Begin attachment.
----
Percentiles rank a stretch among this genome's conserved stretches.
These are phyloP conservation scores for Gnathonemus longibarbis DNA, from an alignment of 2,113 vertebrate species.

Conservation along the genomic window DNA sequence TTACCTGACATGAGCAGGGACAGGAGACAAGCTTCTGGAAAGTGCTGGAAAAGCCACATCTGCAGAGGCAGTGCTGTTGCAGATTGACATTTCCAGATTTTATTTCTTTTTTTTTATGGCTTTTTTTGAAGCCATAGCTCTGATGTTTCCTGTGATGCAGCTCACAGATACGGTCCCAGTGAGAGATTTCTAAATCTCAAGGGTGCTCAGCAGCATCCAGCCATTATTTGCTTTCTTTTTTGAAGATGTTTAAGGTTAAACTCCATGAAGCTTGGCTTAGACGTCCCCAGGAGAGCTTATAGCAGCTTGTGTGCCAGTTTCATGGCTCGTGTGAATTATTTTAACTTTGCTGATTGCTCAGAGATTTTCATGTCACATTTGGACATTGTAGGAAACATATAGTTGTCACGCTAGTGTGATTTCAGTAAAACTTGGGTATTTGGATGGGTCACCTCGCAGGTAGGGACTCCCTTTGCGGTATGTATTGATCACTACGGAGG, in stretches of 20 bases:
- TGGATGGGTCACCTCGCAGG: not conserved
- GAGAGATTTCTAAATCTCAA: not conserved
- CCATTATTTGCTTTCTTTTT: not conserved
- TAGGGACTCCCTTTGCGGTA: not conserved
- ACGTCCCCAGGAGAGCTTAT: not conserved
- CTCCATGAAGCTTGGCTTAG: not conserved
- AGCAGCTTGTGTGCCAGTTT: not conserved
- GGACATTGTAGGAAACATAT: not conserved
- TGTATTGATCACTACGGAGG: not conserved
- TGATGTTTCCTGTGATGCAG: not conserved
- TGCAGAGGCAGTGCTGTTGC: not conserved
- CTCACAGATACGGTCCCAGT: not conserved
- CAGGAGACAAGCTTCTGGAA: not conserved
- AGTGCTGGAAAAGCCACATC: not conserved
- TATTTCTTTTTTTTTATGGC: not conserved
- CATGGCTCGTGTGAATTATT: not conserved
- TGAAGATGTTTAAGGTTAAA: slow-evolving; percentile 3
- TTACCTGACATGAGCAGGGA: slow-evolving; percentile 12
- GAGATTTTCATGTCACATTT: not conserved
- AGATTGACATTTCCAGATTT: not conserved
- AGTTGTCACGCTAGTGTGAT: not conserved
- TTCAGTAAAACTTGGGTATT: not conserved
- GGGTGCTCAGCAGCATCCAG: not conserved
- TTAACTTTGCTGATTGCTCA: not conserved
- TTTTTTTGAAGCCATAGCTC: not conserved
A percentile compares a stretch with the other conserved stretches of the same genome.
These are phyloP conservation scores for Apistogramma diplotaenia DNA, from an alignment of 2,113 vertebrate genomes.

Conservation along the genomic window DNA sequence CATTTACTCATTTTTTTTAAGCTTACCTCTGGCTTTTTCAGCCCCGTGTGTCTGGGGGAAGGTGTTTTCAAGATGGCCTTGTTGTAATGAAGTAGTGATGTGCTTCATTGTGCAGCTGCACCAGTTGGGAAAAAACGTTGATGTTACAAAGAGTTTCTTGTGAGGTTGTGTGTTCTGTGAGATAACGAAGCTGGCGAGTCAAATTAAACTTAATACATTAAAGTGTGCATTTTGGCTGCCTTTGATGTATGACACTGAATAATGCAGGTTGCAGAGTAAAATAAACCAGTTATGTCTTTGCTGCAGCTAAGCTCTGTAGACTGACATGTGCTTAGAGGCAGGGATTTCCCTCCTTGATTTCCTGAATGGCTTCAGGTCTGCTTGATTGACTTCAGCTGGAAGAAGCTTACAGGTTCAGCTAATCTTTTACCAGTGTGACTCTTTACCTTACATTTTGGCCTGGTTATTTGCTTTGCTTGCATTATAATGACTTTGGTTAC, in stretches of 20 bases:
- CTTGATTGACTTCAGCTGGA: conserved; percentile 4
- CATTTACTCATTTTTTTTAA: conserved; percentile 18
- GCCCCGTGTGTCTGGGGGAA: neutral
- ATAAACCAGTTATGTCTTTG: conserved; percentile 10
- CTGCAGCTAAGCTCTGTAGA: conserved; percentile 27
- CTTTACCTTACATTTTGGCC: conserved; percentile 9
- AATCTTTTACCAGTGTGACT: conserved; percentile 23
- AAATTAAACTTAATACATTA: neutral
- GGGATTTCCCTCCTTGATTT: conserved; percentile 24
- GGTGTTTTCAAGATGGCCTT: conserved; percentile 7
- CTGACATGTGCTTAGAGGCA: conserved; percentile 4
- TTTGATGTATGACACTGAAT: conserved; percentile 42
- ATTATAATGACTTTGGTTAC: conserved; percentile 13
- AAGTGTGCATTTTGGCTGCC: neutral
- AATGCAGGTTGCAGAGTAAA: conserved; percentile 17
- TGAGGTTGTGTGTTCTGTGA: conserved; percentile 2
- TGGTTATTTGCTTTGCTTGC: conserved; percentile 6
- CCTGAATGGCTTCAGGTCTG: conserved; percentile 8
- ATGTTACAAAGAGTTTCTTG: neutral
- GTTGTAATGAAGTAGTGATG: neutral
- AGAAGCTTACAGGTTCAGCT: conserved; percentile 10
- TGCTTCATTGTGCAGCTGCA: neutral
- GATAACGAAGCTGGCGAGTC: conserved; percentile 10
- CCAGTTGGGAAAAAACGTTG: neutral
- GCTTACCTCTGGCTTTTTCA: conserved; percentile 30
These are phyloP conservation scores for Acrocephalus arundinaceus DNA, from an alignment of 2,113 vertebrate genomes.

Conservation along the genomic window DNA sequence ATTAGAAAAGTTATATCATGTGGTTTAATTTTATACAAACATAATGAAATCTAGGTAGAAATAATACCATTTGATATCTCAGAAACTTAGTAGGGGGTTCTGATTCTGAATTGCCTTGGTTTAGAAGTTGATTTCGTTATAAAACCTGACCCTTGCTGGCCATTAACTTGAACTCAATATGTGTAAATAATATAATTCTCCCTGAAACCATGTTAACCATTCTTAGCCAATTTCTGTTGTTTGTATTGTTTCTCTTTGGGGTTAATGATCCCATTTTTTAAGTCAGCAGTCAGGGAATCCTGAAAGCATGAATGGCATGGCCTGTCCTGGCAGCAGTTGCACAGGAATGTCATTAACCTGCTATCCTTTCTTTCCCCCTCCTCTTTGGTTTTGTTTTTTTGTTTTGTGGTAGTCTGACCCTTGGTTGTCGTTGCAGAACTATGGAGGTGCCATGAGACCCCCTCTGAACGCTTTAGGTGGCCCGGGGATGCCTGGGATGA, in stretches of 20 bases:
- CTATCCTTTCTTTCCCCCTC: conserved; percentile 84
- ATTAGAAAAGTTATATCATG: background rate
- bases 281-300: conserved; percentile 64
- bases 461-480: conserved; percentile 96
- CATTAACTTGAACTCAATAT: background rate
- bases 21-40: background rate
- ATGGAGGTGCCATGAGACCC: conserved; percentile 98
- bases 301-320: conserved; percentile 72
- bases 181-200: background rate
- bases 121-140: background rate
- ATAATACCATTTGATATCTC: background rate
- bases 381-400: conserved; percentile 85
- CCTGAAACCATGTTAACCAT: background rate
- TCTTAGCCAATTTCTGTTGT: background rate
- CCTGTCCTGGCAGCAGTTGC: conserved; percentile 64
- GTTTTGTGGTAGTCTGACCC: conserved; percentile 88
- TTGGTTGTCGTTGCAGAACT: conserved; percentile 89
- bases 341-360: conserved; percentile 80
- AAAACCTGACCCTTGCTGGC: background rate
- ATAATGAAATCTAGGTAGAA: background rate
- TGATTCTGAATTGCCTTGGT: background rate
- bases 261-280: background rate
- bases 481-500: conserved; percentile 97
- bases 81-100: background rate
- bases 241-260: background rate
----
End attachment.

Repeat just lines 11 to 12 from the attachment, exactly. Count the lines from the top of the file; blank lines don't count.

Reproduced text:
- GGACATTGTAGGAAACATAT: not conserved
- TGTATTGATCACTACGGAGG: not conserved